Beyond the crossing of the Opalescent, the signed trail continued in a northeasterly direction. I used to refer to this section as the "open" logged area. Back in the early 2000s, a multi-kilometre stretch of land here was logged, and in my previous hikes of Allen in 2003 and 2008, it was a wide open wasteland. Now, however, it had started to grow back in earnest, and a vibrant young forest had mostly closed off the open views. On the plus side, the trail through this section was now a very pleasant little earthy footpath through a still-grassy forest floor.
At a quarter past eight, only two hours after starting out, we arrived at the end of official trail - for us, that is. At a small clearing with a huge and crudely carved "Marcy" sign, the official trail bends off to the left to continue north towards Flowed Lands. This was the start of the unofficial, un-marked section of the route leading to Allen. After the rapid pace of the last two hours and with the day's heat becoming increasingly felt, we stopped for a much-needed food and water break here.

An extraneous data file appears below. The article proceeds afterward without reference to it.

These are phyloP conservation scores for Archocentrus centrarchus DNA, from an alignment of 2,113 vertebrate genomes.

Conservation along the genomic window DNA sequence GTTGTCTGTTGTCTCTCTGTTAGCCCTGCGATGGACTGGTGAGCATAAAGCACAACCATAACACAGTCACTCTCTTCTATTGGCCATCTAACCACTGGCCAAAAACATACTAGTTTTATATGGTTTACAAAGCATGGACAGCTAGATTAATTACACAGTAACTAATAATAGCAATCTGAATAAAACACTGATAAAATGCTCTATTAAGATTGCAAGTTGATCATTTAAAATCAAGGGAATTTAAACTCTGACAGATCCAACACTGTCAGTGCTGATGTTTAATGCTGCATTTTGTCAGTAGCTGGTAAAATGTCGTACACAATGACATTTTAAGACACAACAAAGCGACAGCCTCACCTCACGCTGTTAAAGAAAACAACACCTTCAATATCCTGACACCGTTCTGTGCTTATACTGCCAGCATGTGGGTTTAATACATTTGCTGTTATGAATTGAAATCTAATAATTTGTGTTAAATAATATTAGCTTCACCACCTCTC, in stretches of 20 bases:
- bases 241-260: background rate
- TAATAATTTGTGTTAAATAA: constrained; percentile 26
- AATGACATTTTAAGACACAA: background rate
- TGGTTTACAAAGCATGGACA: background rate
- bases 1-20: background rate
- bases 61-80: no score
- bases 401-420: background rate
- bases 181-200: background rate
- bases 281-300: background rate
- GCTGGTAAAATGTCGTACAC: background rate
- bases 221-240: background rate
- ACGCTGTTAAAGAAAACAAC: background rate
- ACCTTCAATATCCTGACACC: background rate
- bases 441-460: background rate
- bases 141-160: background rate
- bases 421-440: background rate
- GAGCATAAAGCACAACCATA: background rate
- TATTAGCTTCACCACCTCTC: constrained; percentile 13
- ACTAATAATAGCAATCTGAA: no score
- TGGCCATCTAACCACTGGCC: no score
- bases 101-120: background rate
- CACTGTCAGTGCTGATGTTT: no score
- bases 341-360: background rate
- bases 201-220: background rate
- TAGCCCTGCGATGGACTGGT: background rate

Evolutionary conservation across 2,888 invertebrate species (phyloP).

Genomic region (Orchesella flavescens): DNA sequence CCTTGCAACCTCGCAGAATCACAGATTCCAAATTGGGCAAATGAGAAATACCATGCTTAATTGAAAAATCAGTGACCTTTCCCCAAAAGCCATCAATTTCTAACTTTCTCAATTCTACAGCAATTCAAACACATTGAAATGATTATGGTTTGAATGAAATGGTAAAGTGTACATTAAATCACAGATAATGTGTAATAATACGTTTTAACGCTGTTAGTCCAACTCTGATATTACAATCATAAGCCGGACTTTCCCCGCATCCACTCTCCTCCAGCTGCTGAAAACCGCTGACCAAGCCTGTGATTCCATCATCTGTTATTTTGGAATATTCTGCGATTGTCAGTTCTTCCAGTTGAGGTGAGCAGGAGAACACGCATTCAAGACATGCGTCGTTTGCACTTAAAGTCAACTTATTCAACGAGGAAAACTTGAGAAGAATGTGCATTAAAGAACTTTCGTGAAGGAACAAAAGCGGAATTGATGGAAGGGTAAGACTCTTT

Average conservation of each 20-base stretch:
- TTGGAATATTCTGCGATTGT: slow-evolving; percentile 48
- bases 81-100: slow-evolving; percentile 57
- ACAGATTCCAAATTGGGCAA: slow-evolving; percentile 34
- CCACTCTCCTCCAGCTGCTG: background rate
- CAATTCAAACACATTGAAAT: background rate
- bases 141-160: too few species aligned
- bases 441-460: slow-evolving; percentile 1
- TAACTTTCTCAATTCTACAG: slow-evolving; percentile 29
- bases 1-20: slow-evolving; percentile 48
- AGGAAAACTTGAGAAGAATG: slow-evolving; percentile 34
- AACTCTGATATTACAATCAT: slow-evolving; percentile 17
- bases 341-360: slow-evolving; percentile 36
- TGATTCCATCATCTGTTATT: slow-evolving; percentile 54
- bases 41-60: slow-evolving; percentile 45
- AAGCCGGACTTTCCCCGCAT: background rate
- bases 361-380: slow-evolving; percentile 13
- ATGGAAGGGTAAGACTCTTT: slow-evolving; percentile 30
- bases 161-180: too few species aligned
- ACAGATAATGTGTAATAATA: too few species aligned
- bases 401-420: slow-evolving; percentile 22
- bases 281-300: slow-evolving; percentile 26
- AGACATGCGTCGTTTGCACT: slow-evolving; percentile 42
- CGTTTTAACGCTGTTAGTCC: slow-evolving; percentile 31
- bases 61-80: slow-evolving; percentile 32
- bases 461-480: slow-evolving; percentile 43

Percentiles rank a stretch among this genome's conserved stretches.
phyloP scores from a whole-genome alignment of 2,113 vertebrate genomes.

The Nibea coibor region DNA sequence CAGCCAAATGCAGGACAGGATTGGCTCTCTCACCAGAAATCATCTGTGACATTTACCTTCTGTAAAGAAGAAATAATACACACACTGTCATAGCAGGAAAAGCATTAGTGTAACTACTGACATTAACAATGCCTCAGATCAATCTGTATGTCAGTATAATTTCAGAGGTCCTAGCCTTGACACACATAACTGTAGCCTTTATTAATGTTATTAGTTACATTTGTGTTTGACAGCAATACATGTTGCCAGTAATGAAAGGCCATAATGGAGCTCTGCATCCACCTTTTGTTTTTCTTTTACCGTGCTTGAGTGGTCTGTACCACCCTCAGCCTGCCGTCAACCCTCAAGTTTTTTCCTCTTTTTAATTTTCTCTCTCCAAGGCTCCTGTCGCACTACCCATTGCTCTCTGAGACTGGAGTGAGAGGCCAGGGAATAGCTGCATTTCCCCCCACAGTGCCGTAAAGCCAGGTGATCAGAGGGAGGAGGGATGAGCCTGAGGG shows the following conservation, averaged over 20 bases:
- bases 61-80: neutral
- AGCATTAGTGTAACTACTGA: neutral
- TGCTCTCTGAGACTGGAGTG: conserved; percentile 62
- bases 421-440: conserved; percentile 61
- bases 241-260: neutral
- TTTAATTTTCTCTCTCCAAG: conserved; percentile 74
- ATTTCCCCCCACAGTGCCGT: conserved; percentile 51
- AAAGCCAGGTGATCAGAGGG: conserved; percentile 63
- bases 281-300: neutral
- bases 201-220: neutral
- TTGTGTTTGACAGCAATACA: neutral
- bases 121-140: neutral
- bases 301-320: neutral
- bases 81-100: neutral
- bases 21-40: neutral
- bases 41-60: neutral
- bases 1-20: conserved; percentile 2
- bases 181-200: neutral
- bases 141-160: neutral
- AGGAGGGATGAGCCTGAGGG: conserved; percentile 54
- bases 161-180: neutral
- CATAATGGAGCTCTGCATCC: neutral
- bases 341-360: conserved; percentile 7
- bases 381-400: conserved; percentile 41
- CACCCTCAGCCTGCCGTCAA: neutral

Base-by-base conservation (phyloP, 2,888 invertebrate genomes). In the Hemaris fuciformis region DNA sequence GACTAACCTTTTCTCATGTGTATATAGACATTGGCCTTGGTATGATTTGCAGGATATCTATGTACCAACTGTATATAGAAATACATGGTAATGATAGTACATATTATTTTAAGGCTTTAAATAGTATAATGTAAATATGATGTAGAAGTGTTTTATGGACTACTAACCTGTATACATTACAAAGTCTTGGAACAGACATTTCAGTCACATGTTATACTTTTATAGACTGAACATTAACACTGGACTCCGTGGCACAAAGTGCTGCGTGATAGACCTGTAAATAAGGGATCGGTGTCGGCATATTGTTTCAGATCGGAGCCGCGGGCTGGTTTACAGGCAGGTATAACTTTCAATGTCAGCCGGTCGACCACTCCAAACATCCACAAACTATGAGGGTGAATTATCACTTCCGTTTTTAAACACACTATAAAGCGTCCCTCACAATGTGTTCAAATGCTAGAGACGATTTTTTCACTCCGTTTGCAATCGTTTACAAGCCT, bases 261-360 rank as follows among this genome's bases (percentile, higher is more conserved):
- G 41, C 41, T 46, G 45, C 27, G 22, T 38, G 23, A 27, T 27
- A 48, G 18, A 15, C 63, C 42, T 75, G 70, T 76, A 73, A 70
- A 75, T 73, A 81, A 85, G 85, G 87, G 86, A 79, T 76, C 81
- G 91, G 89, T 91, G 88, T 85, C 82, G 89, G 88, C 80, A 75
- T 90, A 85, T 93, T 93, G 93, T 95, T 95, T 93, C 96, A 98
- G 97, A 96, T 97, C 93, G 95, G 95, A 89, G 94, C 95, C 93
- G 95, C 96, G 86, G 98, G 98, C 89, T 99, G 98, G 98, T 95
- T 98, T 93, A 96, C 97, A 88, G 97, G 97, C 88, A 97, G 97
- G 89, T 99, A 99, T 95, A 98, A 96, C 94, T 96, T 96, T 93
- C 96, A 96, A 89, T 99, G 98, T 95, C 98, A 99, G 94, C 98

Continuing on, we headed east on the un-marked but clearly visible path. Fifteen minutes' worth of walking brought us to an active gravel road (no public access), where we turned left and walked for about 10 seconds until we reached a grassy / sandy open space on the right. This was the site of an old gravel pit, and it marked the start of the next phase of our Allen climb. At the far end of the gravel pit stood an NYSDEC trail register. Clearly the state wanted to know who was climbing Allen, even if the way wasn't officially maintained.